Featured Poet: David Mason - Interviewed by David J. Rothman
Interviewed by David J. Rothman
A poet, librettist, essayist, and anthologist, Colorado Poet Laureate David Mason has played a major role in the rejuvenation of meter and narrative in American poetry over the last 25 years. His lyrical poems address both moral and personal issues, while his longer poems and libretti embrace historical and cultural concerns that grow out of his personal life but also transcend it, deploying a capacious historical imagination. His essays and memoirs are serious without ever being merely academic and pay close attention to such poets as W. H. Auden, Robert Frost, Edwin Arlington Robinson, and Robinson Jeffers, along with scores of his contemporaries. The anthology of New Formalist poetry that he and Mark Jarman edited, Rebel Angels (1996), has prompted intense, ongoing debate. At the same time, like most strong poets, he is wary of being considered as simply a participant in a movement and has written about such dangers for an artist.
Mason was born in 1954 in Bellingham, Washington, where he spent his childhood. His father, James Cameron Mason, worked as a naval officer, then as a pediatrician and psychiatrist. His mother, Evelyn Peterson, worked as a professor of psychology at Western Washington University. He attended Colorado College for a year before spending seven months working on crab and shrimp boats in Alaska and then another seven months hitchhiking around the British Isles. He returned to finish his undergraduate studies at Colorado College, then worked a number of jobs at home and abroad (especially in Greece) before earning a PhD at the University of Rochester, where he studied with Anthony Hecht and Daniel Albright and wrote a dissertation on Auden.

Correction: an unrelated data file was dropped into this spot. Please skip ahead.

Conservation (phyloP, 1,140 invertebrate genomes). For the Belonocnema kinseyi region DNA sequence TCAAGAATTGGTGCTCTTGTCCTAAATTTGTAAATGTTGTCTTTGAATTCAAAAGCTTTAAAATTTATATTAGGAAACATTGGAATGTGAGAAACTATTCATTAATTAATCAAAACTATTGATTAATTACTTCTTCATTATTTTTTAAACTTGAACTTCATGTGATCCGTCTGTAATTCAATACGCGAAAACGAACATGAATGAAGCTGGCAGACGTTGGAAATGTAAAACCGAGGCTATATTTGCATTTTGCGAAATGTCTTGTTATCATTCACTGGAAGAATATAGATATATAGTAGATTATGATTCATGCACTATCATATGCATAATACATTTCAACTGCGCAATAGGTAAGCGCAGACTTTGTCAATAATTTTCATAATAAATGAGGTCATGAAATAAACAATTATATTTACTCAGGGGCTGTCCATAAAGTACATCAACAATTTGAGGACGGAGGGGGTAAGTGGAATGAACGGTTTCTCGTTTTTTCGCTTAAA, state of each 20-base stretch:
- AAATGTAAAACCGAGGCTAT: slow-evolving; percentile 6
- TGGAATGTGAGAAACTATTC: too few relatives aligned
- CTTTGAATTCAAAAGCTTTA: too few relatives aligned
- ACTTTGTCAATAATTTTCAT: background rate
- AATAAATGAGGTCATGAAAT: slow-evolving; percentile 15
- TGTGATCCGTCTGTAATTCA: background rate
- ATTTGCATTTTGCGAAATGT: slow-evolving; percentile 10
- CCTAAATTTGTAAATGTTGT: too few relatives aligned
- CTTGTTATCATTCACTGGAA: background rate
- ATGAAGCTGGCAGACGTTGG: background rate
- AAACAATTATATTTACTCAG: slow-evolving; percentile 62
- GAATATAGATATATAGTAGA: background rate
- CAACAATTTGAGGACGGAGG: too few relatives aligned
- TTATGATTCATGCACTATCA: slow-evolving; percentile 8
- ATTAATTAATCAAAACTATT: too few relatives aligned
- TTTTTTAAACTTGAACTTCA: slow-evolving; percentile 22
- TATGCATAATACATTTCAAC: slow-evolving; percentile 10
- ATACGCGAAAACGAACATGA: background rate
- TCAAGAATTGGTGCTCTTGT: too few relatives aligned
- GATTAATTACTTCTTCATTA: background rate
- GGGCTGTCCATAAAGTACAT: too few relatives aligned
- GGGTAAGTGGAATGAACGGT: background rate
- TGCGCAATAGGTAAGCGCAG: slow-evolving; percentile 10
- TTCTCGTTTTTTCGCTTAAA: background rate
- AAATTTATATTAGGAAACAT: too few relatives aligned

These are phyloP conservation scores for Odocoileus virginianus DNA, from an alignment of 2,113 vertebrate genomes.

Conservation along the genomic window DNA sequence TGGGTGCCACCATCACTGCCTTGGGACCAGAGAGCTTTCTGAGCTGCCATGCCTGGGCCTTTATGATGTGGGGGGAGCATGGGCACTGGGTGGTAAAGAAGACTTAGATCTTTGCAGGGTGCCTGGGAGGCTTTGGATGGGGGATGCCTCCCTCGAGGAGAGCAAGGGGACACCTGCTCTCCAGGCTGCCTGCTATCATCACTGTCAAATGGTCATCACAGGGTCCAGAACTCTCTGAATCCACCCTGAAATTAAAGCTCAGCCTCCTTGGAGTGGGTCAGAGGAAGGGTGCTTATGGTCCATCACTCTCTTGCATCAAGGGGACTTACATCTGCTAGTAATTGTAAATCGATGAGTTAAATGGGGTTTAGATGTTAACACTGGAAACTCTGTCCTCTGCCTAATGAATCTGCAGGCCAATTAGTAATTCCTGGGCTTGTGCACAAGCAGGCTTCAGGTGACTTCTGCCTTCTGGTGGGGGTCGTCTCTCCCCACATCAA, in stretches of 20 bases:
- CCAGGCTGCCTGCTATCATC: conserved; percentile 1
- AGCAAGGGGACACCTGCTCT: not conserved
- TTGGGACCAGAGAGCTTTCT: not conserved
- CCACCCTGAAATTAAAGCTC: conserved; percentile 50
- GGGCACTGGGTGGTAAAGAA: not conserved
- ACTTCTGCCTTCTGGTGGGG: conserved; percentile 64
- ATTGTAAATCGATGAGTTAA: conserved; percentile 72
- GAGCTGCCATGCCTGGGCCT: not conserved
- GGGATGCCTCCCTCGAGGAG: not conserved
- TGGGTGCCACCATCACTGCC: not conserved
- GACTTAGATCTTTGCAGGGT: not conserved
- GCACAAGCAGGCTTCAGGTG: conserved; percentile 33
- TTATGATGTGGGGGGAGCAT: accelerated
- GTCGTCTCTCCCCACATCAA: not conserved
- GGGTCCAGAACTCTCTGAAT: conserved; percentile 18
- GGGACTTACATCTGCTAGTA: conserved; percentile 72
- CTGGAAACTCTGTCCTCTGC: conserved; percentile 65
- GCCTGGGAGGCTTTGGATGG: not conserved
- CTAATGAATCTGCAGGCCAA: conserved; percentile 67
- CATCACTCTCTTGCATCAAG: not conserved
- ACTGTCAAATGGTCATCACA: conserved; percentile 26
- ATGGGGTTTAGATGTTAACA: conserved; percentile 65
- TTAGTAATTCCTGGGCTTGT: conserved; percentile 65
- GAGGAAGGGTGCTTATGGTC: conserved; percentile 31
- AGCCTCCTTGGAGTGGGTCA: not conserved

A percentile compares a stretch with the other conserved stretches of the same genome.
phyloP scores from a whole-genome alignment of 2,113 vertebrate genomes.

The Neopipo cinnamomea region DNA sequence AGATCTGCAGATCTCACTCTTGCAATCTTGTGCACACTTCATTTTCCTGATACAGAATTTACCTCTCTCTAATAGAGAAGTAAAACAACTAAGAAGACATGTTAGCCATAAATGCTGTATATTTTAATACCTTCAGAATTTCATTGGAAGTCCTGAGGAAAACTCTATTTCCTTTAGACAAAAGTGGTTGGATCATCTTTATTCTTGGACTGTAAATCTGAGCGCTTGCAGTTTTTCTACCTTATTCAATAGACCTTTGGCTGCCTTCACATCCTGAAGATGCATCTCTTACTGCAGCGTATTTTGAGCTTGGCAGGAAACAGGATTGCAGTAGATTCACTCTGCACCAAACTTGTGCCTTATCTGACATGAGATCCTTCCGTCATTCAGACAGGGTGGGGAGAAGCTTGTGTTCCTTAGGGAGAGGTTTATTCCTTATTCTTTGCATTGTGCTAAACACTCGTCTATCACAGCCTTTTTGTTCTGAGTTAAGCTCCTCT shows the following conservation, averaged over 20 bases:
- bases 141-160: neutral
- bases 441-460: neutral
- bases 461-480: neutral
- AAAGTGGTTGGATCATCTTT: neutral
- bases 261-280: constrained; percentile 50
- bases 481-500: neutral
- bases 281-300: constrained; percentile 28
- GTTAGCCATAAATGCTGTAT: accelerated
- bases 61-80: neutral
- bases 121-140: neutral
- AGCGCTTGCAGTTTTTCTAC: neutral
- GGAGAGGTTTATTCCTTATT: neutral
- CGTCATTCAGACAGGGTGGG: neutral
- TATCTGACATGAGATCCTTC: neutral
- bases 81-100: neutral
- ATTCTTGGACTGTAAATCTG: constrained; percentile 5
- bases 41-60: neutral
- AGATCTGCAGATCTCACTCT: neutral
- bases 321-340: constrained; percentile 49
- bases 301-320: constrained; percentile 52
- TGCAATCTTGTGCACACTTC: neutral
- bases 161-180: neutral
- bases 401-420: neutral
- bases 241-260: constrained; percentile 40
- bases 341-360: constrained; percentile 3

Mason’s books of poems include The Buried Houses (winner of the Nicholas Roerich Poetry Prize), The Country I Remember (winner of the Alice Fay Di Castagnola Award), and Arrivals. His verse novel, Ludlow, was published in 2007, and named best poetry book of the year by Contemporary Poetry Review and the National Cowboy and Western Heritage Museum. It was also featured on the PBS News Hour and won the Colorado Book Award. He is the author of a collection of essays, The Poetry of Life and the Life of Poetry, and a memoir, News from the Village, appeared in 2010. A new collection of essays, Two Minds of a Western Poet, recently appeared. Mason has also coedited several textbooks and anthologies, including Western Wind: An Introduction to Poetry, Rebel Angels: 25 Poets of the New Formalism, Twentieth Century American Poetry, and Twentieth Century American Poetics: Poets on the Art of Poetry. His poetry, prose and translations have appeared in such periodicals as The New Yorker, Harper’s, The Nation, The New Republic, The New York Times, The Wall Street Journal, The Times Literary Supplement, Poetry, Agenda, Modern Poetry in Translation, The New Criterion, The Yale Review, The Hudson Review, The American Scholar, The Irish Times, and The Southern Review. He has also written the libretti for composer Lori Laitman’s opera of The Scarlet Letter (which will have its professional premiere at Opera Colorado in May 2013)and her oratorio, Vedem, a piece based on the story behind the magazine of the same name produced by boys in the Terezin concentration camp from 1942-44. He recently won the Thatcher Hoffman Smith Creativity in Motion Prize for the development of a new libretto to be based on Ludlow.A former Fulbright Fellow to Greece, he taught at Minnesota State University Moorhead for a decade before returning to Colorado in 1998 to teach at his alma mater, Colorado College. In 2010 he became Poet Laureate of Colorado and has promised to visit every county in the state during his four-year tenure.